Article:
The role of residents in medical students' neurology education: current status and future perspectives
Neurophobia, a well-described fear of neurology affects medical students worldwide and may be one of the factors contributing to a shortage of neurologists in the United States. Residents spend a considerable amount of time with medical students, therefore, we sought to better understand the impact neurology residents have on the medical students experience during their neurology clerkship and their subsequent interest in neurology. We aimed to identify and implement strategies to decrease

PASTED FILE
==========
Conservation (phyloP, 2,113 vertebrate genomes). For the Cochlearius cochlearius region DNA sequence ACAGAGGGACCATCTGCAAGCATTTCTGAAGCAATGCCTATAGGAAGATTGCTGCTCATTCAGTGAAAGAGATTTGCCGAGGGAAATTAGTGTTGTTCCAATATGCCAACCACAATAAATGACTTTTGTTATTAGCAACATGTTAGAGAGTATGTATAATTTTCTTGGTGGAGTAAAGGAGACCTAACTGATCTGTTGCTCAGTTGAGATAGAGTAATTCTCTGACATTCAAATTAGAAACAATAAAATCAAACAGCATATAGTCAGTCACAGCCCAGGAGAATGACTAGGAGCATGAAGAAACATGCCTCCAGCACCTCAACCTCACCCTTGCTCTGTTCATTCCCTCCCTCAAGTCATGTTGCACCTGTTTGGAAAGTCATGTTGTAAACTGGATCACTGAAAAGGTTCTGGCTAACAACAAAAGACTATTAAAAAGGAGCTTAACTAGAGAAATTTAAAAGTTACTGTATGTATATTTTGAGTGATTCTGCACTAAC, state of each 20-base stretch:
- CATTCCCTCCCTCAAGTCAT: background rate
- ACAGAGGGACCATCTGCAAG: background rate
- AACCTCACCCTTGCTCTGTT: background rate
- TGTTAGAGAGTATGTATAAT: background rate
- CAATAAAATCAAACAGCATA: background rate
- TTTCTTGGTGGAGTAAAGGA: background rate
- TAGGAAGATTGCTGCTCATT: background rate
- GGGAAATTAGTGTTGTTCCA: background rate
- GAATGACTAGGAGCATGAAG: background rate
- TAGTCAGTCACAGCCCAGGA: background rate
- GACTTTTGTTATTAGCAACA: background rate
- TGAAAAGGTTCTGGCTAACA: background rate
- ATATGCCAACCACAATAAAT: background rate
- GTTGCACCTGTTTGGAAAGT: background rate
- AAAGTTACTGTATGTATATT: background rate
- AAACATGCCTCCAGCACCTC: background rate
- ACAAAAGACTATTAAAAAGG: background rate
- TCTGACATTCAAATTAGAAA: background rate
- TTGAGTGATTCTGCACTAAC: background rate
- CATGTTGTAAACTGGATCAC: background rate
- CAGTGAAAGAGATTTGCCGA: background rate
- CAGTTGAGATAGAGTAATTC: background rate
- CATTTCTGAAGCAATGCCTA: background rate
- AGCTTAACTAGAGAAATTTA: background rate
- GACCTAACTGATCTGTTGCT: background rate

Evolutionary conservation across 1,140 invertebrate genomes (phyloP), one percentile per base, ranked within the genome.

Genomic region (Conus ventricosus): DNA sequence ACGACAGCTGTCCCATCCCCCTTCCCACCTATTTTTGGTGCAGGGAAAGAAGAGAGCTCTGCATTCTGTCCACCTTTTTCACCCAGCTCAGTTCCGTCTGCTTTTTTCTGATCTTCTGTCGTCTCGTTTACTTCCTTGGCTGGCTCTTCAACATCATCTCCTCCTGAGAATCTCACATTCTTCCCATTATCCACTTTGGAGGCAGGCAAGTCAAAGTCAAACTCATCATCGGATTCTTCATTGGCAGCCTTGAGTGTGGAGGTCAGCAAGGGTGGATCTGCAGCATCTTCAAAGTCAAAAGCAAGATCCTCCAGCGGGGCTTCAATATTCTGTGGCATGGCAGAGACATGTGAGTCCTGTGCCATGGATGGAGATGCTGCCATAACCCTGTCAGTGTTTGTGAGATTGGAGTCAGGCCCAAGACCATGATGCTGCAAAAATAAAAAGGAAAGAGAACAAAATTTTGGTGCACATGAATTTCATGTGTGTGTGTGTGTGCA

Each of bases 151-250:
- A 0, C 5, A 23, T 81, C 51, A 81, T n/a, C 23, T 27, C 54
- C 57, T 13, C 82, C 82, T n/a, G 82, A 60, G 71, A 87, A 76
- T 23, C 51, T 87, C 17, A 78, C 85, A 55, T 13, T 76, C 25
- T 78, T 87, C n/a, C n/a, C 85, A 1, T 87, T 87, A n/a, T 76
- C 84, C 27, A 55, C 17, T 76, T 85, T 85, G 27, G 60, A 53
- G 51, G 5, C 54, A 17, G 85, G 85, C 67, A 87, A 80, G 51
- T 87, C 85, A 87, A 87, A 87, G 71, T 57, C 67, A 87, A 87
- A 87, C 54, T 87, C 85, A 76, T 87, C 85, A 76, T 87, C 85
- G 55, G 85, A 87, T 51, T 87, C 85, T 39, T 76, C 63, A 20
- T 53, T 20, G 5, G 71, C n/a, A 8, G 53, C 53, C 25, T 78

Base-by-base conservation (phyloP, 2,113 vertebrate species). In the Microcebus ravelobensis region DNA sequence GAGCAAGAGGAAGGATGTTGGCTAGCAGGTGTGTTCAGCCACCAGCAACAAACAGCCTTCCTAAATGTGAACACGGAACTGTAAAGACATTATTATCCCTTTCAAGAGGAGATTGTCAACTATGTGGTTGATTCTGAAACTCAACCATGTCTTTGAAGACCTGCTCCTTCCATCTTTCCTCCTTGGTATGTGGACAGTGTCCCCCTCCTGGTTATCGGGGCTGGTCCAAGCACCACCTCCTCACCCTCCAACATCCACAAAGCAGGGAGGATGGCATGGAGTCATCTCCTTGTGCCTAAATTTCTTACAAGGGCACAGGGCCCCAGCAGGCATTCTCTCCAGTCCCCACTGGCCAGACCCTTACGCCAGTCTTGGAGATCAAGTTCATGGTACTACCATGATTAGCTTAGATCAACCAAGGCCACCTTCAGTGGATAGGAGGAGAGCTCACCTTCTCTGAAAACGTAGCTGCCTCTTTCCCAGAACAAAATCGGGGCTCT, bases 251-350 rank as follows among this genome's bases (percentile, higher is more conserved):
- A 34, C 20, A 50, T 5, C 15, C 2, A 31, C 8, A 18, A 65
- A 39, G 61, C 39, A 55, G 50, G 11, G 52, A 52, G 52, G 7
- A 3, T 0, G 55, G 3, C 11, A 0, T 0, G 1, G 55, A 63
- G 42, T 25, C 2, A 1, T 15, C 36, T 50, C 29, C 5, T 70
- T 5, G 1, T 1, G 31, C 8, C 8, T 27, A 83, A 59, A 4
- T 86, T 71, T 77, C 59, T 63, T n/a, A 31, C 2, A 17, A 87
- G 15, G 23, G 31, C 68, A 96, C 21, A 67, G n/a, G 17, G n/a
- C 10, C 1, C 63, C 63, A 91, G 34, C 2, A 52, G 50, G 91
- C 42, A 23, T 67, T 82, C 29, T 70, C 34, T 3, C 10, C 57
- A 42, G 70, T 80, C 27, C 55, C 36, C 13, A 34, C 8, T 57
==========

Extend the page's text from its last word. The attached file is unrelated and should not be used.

... es to decrease neurophobia and increase the number of students pursuing neurology as a career. Methods: Third-year medical students (n=234) of UTHealth's McGovern Medical School rotating through their neurology core clerkship completed two surveys regarding their rotation experiences. Surveys were completed anonymously before and after the clerkship to measure their interest and confidence in neurology and the impact of their interactions with the neurology residents during the clerkship. In parallel, residents participated in a teaching workshop focused on small group teaching to improve their teaching effectiveness. Non-parametrical comparison and ordinal regression analyses were utilized for data analyses. Results: Medical students reported a statistically significant increase in their confidence in managing neurological conditions and interest in pursuing a neurology residency after their clerkship. There was a significant association between the medical students' overall rotation experience and the residents' teaching effectiveness. Their overall clerkship experience correlated with their interest and confidence in neurology. There was a trend towards an increase in residents' teaching effectiveness and students' rotation experience after the resident workshop. Additionally, students who rotated in both and outpatient and inpatient site reported an increased interest in neurology. Conclusion: Our study supports that resident-led teaching efforts are important in improving medical students' neurologic education and their interest in neurology . We examined future strategies to implement "near-peer" teaching activities to enhance the medical students' neurologic educational experience. These strategies could potentially mitigate neurophobia and ultimately lead to a muchneeded increase in future neurologists.